The good news is that low home inventories are finally starting to have a significant impact on Chicago area home prices as we would expect. This morning's release of the August S&P CoreLogic Case Shiller Home Price Index for the nation and 20 metro areas has the Case Shiller Chicago home price index up 4.1% over last year, which is another 2 year record and the 6th month in a row where this number has risen. This is for single family homes and you can see the blue long term trend line in the graph below. The green line is for condos, which showed a 3.9% year over year gain, the highest in 8 months.
This also means that we have gone 46 months in a row with year over year gains in home prices after that dreadful housing bust.
The sad news is still the fact that we are in 4th place from the bottom of 20 metro areas in terms of year over year gains. It makes sense that most of those other cities are ahead of us with their nicer weather and/ or more vibrant economies but Detroit? Give me a break! Detroit home prices were up 5.7% from last year. However, at least we have company now in our 4th from the bottom rank: Boston was also up 4.1% from last year.
The graph below shows the long term history of both the single family and condo index values - single family going back to 1987 - along with a trend line based on the pre-bubble period. The August single family index was up 0.5% from July while the condo index was essentially flat. When you factor in what is supposed to happen at this time of year Chicago area single family home prices actually retreated slightly.
Two of the most prominent features of this graph is where we are now relative to the bubble peak and relative to the bottom of the housing market. Single family home prices are still down 18.0% from the peak while condo prices are 12.4% below the peak. However, the national index is basically back to peak levels (OK, it's actually 0.1% below it) at this point in time which just goes to show you how badly we are lagging the rest of the nation.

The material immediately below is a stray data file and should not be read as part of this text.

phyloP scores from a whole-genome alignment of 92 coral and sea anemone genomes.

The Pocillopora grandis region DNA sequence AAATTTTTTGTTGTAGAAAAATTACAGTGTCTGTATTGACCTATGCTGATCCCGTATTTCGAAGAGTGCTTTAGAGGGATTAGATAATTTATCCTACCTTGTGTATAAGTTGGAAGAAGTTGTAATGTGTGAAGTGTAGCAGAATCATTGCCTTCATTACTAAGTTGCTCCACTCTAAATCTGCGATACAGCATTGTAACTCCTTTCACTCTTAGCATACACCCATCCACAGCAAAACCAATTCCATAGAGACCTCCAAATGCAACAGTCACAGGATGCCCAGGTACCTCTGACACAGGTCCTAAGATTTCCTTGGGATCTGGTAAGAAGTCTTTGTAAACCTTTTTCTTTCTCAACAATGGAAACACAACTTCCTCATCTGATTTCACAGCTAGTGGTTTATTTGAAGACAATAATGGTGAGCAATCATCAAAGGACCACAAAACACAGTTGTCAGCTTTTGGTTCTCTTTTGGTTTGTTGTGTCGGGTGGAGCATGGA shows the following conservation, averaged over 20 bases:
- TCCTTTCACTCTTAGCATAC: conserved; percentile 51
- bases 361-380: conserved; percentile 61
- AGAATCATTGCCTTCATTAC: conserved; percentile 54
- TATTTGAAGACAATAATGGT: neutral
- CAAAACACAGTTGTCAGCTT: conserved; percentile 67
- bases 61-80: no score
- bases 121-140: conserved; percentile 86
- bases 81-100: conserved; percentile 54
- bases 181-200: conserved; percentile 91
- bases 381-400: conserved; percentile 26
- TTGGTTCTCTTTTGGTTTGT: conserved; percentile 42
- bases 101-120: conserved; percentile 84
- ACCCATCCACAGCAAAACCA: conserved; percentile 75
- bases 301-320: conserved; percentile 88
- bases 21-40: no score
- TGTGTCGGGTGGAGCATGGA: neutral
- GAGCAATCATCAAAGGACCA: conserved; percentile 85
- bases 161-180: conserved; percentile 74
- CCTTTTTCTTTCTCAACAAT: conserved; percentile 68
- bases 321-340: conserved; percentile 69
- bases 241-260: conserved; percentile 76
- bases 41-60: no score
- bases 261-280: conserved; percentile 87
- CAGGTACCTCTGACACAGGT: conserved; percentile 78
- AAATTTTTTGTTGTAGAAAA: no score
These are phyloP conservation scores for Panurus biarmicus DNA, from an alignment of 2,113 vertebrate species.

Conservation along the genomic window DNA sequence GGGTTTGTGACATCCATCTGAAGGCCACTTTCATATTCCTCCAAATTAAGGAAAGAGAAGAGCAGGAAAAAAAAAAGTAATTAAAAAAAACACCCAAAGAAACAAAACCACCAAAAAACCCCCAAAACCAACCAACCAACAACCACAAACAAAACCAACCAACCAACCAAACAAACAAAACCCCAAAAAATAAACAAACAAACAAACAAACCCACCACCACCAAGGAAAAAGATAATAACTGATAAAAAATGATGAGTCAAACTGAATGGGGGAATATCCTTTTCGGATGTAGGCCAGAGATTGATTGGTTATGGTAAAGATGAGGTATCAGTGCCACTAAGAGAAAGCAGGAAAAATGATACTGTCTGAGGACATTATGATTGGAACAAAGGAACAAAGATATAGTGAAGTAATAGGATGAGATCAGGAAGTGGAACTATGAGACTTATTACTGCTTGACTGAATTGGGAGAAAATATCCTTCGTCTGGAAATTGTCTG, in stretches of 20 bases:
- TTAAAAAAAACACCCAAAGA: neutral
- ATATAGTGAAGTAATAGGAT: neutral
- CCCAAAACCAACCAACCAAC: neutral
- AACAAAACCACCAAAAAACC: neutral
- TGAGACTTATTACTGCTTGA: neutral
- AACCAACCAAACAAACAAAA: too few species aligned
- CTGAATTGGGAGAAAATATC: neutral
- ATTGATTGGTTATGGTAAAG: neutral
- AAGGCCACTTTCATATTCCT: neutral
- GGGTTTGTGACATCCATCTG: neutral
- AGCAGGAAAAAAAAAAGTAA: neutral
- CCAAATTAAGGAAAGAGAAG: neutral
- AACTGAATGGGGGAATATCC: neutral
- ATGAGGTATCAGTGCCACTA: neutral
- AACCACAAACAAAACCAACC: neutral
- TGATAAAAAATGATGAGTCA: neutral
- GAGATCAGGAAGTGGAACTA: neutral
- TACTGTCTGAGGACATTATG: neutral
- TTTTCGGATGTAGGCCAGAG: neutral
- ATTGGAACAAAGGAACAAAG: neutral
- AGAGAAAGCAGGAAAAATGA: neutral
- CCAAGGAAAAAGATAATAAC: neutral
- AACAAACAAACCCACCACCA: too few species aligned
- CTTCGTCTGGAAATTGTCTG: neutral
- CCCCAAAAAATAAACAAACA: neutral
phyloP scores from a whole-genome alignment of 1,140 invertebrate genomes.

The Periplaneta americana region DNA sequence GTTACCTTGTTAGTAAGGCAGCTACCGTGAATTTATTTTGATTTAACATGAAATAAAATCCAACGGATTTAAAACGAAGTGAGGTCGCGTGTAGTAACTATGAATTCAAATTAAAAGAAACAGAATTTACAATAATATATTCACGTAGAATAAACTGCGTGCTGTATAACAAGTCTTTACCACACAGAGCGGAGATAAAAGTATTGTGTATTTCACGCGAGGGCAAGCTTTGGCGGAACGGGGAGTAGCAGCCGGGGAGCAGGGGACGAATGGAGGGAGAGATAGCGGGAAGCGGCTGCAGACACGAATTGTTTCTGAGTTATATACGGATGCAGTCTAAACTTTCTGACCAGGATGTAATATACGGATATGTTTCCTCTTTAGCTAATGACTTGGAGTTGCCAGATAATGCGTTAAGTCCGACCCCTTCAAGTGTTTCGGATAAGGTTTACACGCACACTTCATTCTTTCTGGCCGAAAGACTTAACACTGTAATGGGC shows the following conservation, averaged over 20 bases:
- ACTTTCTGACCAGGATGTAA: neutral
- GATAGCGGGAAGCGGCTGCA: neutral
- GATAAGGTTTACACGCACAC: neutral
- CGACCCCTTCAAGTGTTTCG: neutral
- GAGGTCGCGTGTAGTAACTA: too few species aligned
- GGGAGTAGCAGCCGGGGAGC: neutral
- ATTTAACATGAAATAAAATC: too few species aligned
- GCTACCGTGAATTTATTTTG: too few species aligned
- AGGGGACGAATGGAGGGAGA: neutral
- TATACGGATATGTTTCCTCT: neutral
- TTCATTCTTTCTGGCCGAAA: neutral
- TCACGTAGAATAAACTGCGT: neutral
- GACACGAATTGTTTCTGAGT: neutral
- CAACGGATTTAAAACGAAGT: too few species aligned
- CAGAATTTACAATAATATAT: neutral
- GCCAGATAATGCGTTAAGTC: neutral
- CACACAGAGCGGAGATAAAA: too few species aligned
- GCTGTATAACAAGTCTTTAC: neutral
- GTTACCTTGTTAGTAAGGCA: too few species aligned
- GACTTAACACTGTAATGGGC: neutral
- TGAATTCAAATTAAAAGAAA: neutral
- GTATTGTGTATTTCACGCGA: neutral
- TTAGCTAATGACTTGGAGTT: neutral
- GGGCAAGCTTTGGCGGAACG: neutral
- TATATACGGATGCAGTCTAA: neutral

From the bottom of the market single family home prices have recovered 34.6% and condo prices have recovered by 44.9% which compares to a 37.6% recovery at the national level. Clearly the Chicago market dropped more than the nation as a whole during that whole housing crash thing, which is one of the reasons we still have so much further to go.
Single family home prices in Chicago are still below their level during the entire period from March 2004 - December 2008 and condo prices are below their level from July 2004 through January 2009. And we are still lagging that trendline - now by 22.3%.
It's important to recognize that all these statistics that I just reviewed are for the entire metro area. Individual results can vary greatly as I pointed out in this recent post: Where Chicago Area Home Prices Have Risen And Fallen The Most
This morning's news release also made some inane comparison between the returns of the stock market vs. the returns of the housing market in the last few years. It's a meaningless comparison because they are two totally different asset classes so I will not be repeating it here.
Gary Lucido is the President of Lucid Realty, the Chicago area's full service discount real estate brokerage. If you want to keep up to date on the Chicago real estate market, get an insider's view of the seamy underbelly of the real estate industry, or you just think he's the next Kurt Vonnegut you can Subscribe to Getting Real by Email using the form below. Please be sure to verify your email address when you receive the verification notice.